South Dakota declines unemployment aid from Trump executive orders

South Dakota appeared to become the first state to decline boosted federal unemployment aid that was designated under an executive order signed by President TrumpDonald John TrumpOmar fires back at Trump over rally remarks: 'This is my country' Pelosi: Trump hurrying to fill SCOTUS seat so he can repeal ObamaCare Trump mocks Biden appearance, mask use ahead of first debate MORE this month amid the continuing pandemic.

Gov. Kristi NoemKristi Lynn NoemSouth Dakota AG issues statement on fatal crash, says 'I discovered the body' Authorities confirm South Dakota attorney general involved in fatal crash South Dakota governor defends Sturgis rallygoers: 'Exercised their personal freedom to attend' MORE (R), a vocal ally of the White House, said South Dakota did not need the additional funds because workers in her state have been rehired and that its economy is rebounding after suffering economic fallout from the coronavirus pandemic. 

“My administration is very grateful for the additional flexibility that this effort would have provided, but South Dakota is in the fortunate position of not needing to accept it. South Dakota’s economy, having never been shut down, has recovered nearly 80% of our job losses. South Dakota is the only state in the nation that didn’t have extended benefits kick in because our insured unemployment rate has been the lowest in the nation,” she said in a statement.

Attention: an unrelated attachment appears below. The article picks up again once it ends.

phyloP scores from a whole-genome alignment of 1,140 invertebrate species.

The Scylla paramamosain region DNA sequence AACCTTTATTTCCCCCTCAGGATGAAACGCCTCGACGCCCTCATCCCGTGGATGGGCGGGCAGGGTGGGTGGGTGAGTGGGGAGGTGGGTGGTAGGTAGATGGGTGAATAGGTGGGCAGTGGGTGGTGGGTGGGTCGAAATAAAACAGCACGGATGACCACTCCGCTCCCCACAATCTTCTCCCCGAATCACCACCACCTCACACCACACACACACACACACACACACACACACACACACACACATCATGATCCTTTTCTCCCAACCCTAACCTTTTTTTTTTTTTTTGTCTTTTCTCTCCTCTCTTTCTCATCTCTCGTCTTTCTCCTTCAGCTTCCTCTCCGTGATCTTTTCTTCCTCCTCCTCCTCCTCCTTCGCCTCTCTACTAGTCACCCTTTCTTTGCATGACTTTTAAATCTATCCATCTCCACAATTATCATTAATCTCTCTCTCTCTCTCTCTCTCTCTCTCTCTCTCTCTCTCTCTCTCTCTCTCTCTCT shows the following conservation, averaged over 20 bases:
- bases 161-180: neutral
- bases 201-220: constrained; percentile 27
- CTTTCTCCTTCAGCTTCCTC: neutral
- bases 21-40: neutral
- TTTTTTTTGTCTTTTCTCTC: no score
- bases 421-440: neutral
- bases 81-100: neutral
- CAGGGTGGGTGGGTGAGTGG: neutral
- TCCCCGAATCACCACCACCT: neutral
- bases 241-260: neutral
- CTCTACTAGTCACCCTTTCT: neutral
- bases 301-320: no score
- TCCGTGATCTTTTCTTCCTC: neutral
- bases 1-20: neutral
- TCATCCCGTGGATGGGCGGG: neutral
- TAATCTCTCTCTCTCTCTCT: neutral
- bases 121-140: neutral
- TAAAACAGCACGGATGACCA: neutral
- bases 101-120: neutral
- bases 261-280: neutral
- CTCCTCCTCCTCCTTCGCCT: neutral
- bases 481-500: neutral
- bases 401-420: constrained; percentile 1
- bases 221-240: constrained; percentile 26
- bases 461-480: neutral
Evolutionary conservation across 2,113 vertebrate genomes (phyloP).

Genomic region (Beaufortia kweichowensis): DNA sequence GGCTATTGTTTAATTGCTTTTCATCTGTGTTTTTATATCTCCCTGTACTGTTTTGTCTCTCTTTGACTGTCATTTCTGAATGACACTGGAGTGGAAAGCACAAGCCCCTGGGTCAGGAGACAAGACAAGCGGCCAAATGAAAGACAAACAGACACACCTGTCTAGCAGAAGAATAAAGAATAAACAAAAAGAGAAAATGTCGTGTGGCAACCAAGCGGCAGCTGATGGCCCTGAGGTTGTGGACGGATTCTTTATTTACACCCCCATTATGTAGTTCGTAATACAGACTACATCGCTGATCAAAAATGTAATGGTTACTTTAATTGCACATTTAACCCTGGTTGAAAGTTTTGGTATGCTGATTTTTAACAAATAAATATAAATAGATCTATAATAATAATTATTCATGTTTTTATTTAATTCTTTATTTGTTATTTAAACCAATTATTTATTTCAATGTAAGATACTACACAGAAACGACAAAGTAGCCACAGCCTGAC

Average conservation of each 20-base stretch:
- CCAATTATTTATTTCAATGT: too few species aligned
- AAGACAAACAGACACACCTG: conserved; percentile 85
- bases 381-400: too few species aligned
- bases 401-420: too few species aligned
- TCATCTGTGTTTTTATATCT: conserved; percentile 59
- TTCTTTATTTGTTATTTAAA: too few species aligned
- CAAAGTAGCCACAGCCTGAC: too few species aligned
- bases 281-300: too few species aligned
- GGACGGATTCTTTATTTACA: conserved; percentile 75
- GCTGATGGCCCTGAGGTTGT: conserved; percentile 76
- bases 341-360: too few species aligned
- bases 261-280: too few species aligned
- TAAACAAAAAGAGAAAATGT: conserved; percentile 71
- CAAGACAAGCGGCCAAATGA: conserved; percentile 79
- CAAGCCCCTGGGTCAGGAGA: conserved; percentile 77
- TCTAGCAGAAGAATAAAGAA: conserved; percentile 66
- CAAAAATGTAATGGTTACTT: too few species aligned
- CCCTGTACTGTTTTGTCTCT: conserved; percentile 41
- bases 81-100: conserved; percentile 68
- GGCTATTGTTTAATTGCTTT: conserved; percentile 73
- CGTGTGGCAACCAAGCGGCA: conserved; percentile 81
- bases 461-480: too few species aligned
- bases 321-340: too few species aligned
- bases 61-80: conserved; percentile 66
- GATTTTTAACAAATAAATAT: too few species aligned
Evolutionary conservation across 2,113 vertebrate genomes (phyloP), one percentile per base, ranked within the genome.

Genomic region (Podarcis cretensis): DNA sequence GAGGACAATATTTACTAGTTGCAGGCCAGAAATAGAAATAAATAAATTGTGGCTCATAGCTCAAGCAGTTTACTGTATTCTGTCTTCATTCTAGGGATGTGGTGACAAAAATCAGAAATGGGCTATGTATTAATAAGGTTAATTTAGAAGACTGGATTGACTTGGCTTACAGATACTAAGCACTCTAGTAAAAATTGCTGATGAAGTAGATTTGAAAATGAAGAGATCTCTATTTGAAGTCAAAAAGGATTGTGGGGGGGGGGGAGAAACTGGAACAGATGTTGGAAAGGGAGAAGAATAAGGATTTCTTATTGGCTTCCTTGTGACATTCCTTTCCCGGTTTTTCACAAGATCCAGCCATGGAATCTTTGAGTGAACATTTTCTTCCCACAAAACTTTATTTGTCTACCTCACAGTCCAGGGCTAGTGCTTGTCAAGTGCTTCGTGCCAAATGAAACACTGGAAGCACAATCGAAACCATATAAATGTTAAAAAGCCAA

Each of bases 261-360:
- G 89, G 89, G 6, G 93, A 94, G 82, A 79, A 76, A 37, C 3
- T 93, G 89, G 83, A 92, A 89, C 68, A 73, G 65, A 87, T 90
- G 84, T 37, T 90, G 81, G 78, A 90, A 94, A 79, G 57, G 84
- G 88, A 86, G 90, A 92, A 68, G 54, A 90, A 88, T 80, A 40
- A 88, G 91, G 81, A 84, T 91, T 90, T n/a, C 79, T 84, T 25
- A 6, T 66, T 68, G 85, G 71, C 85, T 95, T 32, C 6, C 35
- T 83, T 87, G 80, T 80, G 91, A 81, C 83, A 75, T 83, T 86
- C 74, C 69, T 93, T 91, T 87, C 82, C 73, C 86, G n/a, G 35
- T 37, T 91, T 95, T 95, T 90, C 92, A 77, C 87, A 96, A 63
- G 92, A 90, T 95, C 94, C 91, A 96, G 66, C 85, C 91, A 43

Trump signed an executive order earlier this month allowing the federal government to use money already allocated for disaster assistance to help unemployed Americans, adding at least $300 more to their weekly benefit amounts, with state governments expected to provide an additional $100, for a total of $400. 

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The order came after White House officials and congressional Democratic leaders were unable to come to an agreement about coronavirus legislation earlier this month. The $600-per-week enhanced unemployment insurance provided to Americans under the March CARES Act expired in late July. 

But the order blindsided many states, some of which are still reeling from the pandemic’s economic repercussions and may not be in a position to add their part of the benefits boost. 

Several states are expected to offer only the additional weekly $300 from the federal government, despite concerns that amount won’t cover many people’s costs of living. 

The order drew fierce criticism from Pennsylvania Gov. Tom WolfTom WolfCoronavirus lockdowns work Pennsylvania court extends mail-in ballot deadline Barr: Coronavirus lockdowns 'greatest intrusion on civil liberties' since slavery MORE (D), who wrote in a letter that the “convoluted and short-lived proposal” will “delay payments to unemployed Pennsylvanians and create unnecessary and costly administrative burdens for the states who must administer the funds.”

South Dakota’s unemployment rate currently sits at 7.2 percent, and 152 people have died from the virus in the state.